In the last half-decade a significant amount of research has been focused on the benefits experienced teachers receive from serving as mentors. Best categorized as professional development, these benefits fall into seven categories: improved professional competency; reflective practice; professional renewal; psychological benefits (enhanced self-esteem); collaboration and collegiality; contributions to teacher leadership; and pedagogical inquiry/teacher research (Huling & Resta, 2001). These appear to be the key reasons mentors continue to serve in this capacity.
The issue of appropriately matching mentors to proteges is one that often receives attention as it also can impact retention of both teacher and teacher mentor. This is not surprising given that mentors can provide the emotional and professional support that often influences teachers' decisions to remain in the profession. With teachers of color decreasing in number and leaving the profession early (Lewis, 1996), maximizing support for this cohort involves integrating strategies for multicultural mentoring (Rodriguez & Sjostrom, 2000). While there remains disagreement over the advantages and disadvantages of matching characteristics in mentoring relationships, it has been noted that the personal relationship at the heart of mentoring can be problematic when mentor and protege are of different genders, races, or ethnic backgrounds (Kerka, 1998). Where few veteran teachers of color exist, program developers are advised to consider creating optimal conditions for mentoring rather than trying to promote optimal matches (Tauer, 1996). Implementing programmatic structures to ensure that mentoring facilitates professional empowerment and promotes diversity may be a vital key to a successful program.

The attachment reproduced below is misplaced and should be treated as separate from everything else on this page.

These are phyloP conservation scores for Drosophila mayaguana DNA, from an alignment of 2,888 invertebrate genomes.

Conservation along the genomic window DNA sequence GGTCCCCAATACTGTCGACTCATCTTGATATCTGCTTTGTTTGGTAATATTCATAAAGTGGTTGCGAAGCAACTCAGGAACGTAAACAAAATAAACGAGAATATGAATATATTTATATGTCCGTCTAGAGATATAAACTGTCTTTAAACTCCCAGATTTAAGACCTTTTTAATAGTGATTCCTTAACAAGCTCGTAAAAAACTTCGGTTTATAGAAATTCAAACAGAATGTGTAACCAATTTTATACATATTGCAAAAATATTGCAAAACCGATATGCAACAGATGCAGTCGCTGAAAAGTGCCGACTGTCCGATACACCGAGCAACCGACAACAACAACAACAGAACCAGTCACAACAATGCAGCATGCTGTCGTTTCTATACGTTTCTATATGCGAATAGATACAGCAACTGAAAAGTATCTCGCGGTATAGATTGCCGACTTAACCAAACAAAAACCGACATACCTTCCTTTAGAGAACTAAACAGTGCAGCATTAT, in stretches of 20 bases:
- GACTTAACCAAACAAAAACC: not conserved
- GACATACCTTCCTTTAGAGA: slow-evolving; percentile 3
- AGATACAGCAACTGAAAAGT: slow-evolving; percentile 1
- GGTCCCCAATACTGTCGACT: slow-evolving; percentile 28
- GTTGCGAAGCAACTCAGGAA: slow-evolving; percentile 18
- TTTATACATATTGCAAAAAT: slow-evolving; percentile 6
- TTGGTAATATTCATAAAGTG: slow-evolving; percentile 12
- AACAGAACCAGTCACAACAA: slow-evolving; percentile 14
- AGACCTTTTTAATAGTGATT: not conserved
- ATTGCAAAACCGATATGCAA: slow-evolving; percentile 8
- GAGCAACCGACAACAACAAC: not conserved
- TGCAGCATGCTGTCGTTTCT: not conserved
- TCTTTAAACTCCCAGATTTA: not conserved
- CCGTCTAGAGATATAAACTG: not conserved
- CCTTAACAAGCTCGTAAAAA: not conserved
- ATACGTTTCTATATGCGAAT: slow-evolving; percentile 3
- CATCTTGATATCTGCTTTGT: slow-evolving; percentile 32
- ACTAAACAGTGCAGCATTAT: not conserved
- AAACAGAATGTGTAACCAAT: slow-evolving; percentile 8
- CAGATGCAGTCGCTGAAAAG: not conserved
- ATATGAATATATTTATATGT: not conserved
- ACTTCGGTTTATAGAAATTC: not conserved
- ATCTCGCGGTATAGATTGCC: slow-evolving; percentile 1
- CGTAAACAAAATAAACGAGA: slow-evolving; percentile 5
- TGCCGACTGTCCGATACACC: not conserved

On-going training and support designed specifically for mentors often serves as an important mechanism for retaining mentors. Practical scenarios and strategies shared in a timely manner can work to increase mentor effectiveness and help to differentiate between the various roles and responsibilities of mentors. Requirements for mentors operating within various programs often differ, but generally the distinction between evaluation, supervision and mentoring are important considerations to understand and address in training programs. Training that provides experiential orientation to techniques of observation, consultation, coaching and theories of adult learning help acquaint mentors with their new roles (Feiman-Nemser, 1996). Periodic workshops addressing leadership styles, time management and balancing teaching and mentoring responsibilities as well as sessions that share current research applications can help support mentor development. Ongoing dialogue groups for mentors also serve as excellent support mechanisms for collaborative reflection and shared learning regarding the mentoring process.